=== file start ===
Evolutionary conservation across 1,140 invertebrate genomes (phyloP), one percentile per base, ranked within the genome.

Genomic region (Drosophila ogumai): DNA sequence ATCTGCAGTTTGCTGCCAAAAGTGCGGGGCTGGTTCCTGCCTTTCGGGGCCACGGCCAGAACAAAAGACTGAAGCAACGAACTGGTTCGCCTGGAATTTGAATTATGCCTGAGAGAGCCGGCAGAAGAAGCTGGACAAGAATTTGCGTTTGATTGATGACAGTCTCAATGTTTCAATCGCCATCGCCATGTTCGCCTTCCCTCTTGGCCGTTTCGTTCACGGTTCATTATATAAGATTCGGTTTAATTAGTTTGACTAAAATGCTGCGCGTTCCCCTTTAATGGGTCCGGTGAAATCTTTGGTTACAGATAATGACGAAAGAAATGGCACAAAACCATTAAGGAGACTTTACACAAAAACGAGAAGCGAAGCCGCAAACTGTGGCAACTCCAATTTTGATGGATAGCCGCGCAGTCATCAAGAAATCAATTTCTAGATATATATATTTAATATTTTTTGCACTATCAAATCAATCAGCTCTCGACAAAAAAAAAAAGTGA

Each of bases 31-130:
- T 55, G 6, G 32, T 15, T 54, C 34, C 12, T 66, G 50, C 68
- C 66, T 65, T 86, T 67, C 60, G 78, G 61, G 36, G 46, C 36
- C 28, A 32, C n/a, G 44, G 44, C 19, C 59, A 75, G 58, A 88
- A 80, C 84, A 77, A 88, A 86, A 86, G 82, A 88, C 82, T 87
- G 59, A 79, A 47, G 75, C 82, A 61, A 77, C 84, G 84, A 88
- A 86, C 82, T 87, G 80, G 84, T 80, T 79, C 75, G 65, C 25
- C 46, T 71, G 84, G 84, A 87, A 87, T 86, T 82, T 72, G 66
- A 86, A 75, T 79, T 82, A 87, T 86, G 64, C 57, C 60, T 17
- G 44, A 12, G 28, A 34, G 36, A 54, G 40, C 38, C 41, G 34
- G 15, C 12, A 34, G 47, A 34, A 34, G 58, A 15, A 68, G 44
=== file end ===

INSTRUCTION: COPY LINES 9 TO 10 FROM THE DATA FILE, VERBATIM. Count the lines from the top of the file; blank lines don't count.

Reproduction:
- A 86, C 82, T 87, G 80, G 84, T 80, T 79, C 75, G 65, C 25
- C 46, T 71, G 84, G 84, A 87, A 87, T 86, T 82, T 72, G 66